Journal of Environmental Planning and Management Publishes CCS National Emissions and Economic Recession Study

Journal of Environmental Planning and Management Publishes CCS National Emissions and Economic Recession Study

Journal of Environmental Planning and Management Publishes CCS National Emissions and Economic Recession Study

First released as a part of the 2012 Center for Climate Strategies (CCS) Security and Investment Project (SIP), the Journal of Environmental Planning and Management has published a groundbreaking peer-reviewed examination of the causes for decline of annual US carbon dioxide (CO2) emissions forecasts since 2007. Emissions declined steadily through 2012, including a 23 percent decline between 2007 and 2011, and sparked questions regards the influence of proactive policy versus the recession.

The CCS study, "The Great Recession or Progressive Energy Policies? Explaining the Decline in US Greenhouse Gas Emissions Forecasts,” is now published as a peer reviewed article in the Journal of Environmental Planning and Management. It is based on accepted statistical and energy modeling approaches used by Principal Investigator and CCS Senior Advisor Dr. Hal Nelson from Claremont Graduate University, as well as CCS colleagues. It documents the dominant role of energy and climate policies in the US on reducing national CO2 emissions trajectories based on the evaluation of changes in US Energy Information Administration forecasts through 2030, and other published reports.

Results show that declines in US CO2 emissions forecasts from 2007-2011 were caused primarily by proactive, multi-objective approaches to energy and resource policy as opposed to the recession or reduced natural gas prices. This report compliments the February, 2015 paper published in the Journal of Public Policy that simulates economic outcomes from state level stakeholder-based actions in each sector of the US economy that can be scaled to meet US climate goals and improve the nation’s economic and energy systems.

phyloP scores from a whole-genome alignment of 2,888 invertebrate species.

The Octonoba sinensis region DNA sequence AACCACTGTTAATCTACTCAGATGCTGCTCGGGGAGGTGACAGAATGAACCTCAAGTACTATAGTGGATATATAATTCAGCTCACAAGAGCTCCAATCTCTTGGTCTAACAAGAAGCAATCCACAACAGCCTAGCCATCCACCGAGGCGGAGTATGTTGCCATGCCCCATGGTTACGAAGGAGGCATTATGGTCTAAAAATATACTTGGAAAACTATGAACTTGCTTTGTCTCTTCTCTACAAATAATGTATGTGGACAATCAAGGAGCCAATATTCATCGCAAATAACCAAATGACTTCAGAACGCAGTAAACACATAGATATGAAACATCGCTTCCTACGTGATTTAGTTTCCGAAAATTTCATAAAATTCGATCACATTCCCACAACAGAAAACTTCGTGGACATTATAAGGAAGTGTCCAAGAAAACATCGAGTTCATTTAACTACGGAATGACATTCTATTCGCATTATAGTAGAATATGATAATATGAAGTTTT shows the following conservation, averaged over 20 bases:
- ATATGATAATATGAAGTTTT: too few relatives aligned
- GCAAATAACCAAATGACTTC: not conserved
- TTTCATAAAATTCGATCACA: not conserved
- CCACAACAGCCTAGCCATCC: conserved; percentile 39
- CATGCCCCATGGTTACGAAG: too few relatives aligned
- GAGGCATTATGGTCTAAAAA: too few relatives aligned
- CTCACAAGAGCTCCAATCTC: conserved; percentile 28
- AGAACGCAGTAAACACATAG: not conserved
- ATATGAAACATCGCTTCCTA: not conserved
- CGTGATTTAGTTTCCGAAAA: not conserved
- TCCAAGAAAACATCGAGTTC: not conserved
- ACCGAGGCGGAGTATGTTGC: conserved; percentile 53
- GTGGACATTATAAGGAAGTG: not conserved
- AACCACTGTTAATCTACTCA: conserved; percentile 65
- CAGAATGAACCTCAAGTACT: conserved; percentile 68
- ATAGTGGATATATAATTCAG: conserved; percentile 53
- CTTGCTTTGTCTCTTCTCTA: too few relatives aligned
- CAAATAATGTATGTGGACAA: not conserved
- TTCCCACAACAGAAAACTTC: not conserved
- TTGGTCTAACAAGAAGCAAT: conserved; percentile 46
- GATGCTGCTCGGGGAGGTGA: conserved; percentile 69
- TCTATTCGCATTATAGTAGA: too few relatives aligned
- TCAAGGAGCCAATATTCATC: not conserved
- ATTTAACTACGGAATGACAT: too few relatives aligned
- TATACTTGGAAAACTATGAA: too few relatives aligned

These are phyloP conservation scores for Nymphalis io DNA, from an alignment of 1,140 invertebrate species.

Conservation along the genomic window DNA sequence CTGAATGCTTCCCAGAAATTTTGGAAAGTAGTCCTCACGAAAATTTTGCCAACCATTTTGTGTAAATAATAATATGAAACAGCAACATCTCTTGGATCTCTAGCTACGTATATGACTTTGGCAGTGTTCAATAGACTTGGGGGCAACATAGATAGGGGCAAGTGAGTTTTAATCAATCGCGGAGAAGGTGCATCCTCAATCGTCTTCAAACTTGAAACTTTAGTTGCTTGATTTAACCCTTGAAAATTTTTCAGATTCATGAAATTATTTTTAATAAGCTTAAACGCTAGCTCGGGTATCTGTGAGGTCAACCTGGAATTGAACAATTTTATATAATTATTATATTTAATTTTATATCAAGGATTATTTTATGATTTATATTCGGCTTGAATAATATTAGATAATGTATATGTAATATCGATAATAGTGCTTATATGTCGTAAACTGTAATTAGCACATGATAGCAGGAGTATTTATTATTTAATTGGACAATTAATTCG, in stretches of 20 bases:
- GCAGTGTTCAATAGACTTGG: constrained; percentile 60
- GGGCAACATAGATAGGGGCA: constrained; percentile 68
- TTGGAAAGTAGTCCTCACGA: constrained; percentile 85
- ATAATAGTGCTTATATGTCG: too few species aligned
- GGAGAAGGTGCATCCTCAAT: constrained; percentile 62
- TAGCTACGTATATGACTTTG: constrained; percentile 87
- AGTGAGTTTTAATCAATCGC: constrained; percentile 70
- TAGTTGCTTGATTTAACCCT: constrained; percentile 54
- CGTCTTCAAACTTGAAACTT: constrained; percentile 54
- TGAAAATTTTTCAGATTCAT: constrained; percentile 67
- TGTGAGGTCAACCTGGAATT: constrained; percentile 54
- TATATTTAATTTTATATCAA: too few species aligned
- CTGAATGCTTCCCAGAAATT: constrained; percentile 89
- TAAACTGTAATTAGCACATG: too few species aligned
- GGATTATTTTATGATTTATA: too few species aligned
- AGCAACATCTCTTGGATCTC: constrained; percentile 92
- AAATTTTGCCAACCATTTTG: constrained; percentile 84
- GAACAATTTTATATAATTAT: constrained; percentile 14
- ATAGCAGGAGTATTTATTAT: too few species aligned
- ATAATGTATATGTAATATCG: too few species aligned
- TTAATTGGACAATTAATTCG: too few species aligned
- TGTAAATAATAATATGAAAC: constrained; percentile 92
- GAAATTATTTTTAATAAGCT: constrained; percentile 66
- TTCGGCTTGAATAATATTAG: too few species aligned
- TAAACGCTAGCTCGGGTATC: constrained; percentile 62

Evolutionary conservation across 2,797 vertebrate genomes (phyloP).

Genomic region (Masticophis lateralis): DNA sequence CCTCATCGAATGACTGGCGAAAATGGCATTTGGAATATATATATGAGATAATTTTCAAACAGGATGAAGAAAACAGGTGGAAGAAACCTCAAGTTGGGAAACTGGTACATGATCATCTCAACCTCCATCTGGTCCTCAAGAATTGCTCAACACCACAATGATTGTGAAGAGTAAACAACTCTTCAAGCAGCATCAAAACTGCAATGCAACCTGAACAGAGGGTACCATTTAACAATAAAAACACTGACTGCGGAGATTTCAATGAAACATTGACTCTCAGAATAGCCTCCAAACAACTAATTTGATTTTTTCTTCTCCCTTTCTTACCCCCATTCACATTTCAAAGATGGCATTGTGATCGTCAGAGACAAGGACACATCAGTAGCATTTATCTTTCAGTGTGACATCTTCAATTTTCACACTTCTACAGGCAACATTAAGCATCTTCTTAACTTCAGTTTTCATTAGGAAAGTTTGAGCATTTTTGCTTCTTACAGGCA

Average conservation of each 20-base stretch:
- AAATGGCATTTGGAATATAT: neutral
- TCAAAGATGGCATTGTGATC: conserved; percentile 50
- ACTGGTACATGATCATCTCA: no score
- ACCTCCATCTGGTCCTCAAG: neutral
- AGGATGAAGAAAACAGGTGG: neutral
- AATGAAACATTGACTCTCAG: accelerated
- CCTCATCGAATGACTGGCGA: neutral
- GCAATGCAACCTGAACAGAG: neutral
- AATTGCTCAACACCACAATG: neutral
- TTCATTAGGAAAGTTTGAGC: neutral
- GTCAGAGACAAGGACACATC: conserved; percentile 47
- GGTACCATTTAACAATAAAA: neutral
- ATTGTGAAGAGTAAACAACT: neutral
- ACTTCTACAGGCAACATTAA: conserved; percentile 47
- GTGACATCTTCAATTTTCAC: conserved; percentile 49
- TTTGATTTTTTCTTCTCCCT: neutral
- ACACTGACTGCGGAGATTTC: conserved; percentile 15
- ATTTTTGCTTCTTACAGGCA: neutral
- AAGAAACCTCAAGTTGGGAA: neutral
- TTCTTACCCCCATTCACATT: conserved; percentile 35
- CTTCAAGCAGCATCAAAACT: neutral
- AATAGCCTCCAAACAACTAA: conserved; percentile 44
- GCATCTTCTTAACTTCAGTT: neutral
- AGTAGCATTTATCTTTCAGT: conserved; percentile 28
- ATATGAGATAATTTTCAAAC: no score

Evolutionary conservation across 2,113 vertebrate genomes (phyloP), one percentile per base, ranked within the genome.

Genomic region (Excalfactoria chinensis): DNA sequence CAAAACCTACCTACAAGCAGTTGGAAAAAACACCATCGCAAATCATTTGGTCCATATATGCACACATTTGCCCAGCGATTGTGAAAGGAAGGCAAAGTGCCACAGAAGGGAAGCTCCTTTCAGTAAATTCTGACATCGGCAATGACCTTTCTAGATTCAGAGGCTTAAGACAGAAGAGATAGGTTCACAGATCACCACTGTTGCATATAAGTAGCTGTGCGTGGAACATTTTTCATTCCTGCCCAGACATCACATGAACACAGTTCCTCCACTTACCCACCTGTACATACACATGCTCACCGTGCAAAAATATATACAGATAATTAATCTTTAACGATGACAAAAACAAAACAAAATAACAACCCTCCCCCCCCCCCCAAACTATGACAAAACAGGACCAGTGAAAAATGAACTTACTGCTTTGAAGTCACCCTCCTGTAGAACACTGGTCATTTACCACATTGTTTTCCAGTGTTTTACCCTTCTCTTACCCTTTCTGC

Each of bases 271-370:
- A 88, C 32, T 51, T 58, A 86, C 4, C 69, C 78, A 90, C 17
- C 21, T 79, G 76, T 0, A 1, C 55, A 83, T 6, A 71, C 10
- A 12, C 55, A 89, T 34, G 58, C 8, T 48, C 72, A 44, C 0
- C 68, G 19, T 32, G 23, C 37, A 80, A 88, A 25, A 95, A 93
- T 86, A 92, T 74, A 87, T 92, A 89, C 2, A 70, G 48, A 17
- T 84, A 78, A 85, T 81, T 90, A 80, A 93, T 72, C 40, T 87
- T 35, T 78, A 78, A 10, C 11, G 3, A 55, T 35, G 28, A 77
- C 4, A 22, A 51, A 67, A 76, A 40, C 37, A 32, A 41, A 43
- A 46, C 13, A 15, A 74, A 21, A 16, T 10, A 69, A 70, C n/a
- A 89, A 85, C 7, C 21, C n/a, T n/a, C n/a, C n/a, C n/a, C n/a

Through 2030, an estimated 46 percent of downward shifts in national CO2 projections can be attributed to eight clean energy policy actions at the state and federal levels, and another 26 percent are associated with a combination of smaller scale health, energy, and environmental actions and price changes.

While the short-term effects of the 2008 recession caused a 67 percent reduction in emissions from 2008 to 2009, long-term effects are lower. By 2030, only 18 percent of reduced emissions can be attributed to the economic downturn, and only 6 percent to fuel switching from coal to natural gas. Proactive effects of policy are much greater.

The methods used in this study can be used to establish “after the fact” effectiveness of climate mitigation policies in the face of economic cycles, and chart future actions that build wealth and meet climate and energy goals in other regions.

For copies of the study, email us at info@climatestrategies.us